Posted by on January 8, 2018 9:00 pm
Tags: , , , , , , , , , , , , , , ,
Categories: cannabis Clinton Foundation debtors prisons DOJ Headline News Hillary Clinton James Comey Jeff Sessions justice system Liberty marijuana private prisons Russia tyranny Uranium One US News War on Drugs World News


We should hope that Jeff Sessions’ recently-instituted changes are not the result of the administration, and rather that he is the sole architect of those abrupt changes in DOJ policy. On the surface, some of them may seem “effective,” however, Sessions’ credibility has been under scrutiny recently for his meetings with the Russian ambassador prior to the President’s election, along with his reluctance to investigate Comey, Mueller, or Hillary Clinton. The first item was supposedly to meet with the Russian ambassador to discuss Ukraine and the separatist conflict in the Donbass.

The remainder? The Russian Uranium deal was made by Bill Clinton in 2005, finalized two years later. Hillary Clinton became Secretary of State under Obama in January 2009, and Kazakhstan was already sending in tens of millions to the Clinton Foundation. Rosatom and Uranium One (a Canadian firm), the GRU (also known as the “Aquarium,” the Russian (formerly USSR’s) version of our CIA, almost 300,000 acres of Wyoming that would be mined for Uranium…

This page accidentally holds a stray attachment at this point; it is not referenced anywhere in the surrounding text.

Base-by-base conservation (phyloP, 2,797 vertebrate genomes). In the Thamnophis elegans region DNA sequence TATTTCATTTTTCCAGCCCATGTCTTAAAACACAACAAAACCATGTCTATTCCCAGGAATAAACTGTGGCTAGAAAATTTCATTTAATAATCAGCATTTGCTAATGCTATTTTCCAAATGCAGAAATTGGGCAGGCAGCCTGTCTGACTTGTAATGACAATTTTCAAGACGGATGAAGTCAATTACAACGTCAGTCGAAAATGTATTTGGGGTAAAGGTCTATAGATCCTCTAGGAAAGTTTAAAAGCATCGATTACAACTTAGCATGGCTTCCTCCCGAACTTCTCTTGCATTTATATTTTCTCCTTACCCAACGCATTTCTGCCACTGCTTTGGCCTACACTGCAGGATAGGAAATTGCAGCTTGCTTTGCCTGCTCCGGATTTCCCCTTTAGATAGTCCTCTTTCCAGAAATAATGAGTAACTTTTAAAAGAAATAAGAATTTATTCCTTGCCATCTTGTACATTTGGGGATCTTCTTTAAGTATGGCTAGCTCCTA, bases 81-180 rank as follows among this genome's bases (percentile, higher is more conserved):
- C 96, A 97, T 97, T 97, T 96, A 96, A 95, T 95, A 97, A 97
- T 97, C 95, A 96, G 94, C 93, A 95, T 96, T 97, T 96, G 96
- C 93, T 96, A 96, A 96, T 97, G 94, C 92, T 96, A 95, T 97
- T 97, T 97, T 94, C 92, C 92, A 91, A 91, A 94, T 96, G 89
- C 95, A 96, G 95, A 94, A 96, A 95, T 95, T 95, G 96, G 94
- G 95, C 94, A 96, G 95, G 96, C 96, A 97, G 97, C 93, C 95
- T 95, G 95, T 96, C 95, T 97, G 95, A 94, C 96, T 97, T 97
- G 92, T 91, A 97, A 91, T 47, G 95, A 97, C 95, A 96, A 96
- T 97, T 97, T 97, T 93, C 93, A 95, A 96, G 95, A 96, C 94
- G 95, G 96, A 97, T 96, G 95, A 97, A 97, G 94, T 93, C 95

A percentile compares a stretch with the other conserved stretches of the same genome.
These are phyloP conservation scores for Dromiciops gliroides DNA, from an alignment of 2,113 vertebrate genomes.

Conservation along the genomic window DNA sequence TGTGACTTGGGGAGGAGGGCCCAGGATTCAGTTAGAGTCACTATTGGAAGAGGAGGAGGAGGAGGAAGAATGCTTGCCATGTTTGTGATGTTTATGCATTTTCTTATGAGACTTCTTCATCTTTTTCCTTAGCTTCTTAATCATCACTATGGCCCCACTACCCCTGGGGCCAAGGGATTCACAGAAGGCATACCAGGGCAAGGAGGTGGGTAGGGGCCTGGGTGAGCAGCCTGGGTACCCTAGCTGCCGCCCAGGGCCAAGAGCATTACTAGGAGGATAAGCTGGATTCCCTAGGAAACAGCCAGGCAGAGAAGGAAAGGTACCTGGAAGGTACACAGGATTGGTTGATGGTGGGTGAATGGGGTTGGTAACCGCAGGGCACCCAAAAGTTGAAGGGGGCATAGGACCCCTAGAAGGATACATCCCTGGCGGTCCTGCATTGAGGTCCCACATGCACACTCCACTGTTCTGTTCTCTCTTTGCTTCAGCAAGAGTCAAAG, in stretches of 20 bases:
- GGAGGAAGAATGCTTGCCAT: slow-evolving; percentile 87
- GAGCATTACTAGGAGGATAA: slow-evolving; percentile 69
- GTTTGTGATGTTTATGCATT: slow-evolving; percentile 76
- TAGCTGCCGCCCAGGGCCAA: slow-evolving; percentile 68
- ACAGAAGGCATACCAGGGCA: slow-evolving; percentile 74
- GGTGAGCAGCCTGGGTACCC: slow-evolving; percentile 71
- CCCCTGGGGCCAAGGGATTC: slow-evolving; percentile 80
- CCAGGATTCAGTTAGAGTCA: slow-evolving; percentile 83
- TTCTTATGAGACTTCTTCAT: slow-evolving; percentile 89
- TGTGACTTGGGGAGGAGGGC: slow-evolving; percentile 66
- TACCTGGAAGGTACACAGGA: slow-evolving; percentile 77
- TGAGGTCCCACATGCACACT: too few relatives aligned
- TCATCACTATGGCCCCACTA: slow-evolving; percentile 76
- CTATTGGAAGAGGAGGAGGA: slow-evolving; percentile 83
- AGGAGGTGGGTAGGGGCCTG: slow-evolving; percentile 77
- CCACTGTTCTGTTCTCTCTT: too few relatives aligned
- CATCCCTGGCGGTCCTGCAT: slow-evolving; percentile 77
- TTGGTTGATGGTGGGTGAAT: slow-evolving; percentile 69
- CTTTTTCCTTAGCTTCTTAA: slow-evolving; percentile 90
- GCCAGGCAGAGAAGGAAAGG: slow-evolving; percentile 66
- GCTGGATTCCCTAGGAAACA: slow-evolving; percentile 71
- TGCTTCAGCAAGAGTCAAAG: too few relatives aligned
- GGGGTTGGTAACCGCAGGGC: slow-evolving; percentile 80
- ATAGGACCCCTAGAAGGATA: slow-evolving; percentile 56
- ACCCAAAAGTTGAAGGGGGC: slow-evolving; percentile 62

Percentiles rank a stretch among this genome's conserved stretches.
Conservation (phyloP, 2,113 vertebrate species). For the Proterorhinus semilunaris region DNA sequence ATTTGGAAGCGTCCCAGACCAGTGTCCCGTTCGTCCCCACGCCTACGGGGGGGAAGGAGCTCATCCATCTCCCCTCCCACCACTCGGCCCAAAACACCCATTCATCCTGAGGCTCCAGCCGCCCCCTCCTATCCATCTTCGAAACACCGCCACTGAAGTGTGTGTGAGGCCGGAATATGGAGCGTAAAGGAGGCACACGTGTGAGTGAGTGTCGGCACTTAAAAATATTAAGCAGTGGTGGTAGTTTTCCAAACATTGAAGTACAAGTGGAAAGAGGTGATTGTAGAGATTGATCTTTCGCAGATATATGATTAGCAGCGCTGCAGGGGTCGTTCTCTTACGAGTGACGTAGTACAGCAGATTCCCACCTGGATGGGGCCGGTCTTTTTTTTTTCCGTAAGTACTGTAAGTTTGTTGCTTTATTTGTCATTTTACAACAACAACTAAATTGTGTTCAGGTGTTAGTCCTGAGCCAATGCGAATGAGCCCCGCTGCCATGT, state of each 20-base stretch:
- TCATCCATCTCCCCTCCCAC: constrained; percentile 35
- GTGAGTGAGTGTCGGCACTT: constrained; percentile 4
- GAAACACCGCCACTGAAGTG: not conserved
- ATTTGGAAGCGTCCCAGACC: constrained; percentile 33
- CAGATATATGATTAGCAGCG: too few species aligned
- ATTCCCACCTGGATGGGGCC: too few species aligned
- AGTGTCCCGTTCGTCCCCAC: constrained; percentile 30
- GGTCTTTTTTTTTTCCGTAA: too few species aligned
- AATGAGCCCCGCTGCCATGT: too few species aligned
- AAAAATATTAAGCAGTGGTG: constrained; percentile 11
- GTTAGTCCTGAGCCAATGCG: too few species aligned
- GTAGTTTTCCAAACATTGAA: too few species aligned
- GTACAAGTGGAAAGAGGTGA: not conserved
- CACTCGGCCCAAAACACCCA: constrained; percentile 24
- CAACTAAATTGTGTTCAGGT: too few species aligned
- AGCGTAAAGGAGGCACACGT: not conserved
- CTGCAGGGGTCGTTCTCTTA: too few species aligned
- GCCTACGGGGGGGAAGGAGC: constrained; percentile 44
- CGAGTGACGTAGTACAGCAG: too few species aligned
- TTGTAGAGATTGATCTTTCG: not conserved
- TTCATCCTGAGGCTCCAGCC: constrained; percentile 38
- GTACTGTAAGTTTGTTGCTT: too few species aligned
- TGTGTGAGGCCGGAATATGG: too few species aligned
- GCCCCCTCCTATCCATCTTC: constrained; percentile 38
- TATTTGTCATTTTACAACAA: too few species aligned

The complexity is staggering, although it is not the scope of this article. Rosatom supplies technicians and equipment to Iran: it is a Russian firm, and as much as Hillary Clinton verbally denounced Putin, she was more than willing (while in her official role as Secretary of State, mind you) to broker a deal giving Putin and Rosatom controlling interest in Uranium One. The Russians would acquire a tremendous amount of American uranium.